Maddy has competed in quite a few local and state meets, and two national level meets, the Junior National Championships in Philadelphia and the University National Championships in New Orleans. She plans to continue to compete at these levels, though she says that we will not be seeing her in the Olympics themselves because she is a nurse first. Instead of living, breathing, and sleeping weightlifting, Maddy chooses to excel in school, work part-time, and participate in other extra-curricular activities.

“I value my career in nursing and where that’s going as well as my family and future family.” Even though she loves to lift, Maddy explains, “Nursing will always be a bigger priority than lifting, but when I can fit them together, I will absolutely do both. When I’m able to lift, it helps me be a better nurse in a weird way, because I’m able to manage everything better. Lifting is an outlet.”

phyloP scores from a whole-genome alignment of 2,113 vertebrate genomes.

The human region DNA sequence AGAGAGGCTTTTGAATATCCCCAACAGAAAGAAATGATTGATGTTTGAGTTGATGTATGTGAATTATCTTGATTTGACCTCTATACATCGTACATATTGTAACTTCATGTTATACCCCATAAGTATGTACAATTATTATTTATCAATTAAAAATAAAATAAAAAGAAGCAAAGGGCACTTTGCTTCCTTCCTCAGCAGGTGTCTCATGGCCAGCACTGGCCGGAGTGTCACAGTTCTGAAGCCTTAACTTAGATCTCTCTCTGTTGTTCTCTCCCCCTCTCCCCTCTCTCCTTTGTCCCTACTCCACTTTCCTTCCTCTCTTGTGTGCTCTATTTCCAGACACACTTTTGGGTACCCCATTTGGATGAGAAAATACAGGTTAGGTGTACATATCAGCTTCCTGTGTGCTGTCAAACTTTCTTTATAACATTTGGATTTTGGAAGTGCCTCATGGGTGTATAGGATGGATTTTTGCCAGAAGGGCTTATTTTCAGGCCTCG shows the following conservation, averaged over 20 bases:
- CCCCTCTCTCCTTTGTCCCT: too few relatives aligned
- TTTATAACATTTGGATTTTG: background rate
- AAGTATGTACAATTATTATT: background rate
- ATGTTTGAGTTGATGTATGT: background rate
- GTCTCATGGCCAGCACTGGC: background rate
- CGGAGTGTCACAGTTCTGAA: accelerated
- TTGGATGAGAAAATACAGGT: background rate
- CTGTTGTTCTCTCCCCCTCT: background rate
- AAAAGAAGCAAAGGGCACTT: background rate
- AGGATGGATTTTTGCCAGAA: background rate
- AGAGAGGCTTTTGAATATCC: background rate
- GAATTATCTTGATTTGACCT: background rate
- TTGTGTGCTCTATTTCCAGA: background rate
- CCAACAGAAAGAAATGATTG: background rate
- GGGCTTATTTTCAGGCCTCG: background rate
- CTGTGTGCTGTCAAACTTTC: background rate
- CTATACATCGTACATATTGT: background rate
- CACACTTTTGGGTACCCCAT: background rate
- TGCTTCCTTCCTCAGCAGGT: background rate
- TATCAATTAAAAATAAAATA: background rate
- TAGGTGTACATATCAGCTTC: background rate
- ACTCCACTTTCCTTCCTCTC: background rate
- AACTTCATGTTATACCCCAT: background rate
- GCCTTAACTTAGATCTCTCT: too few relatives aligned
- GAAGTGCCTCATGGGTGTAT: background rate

Maddy raises the bar above her head and for all those around her, being a great example of hard work, balancing life, and endurance.

“Moments that Matter”

As a part of the 50th anniversary of the BYU College of Nursing, a book was compiled called “The Healer’s Art: 50 stories for 50 years.” It has been 15 years since this book was first published and these stories were shared. We plan to regularly post selections from this book to help each of us remember and cherish the experiences of nursing and learning the Healer’s art. 

 

Moments that Matter

by Timothy Bartell (BS ’02)

            As a new nurse, I started working in a long term care center, which can be very challenging. Often times I would start working the minute I got there and continue working the eight-hour shift until the end, without any breaks. Patient numbers were always high. Most of the time I had twenty to fifty patients at a time. This left very little time for the individual patient care and attention many of these residents needed. There is one particular resident who has stood out as I have considered this. I will call her Ruth.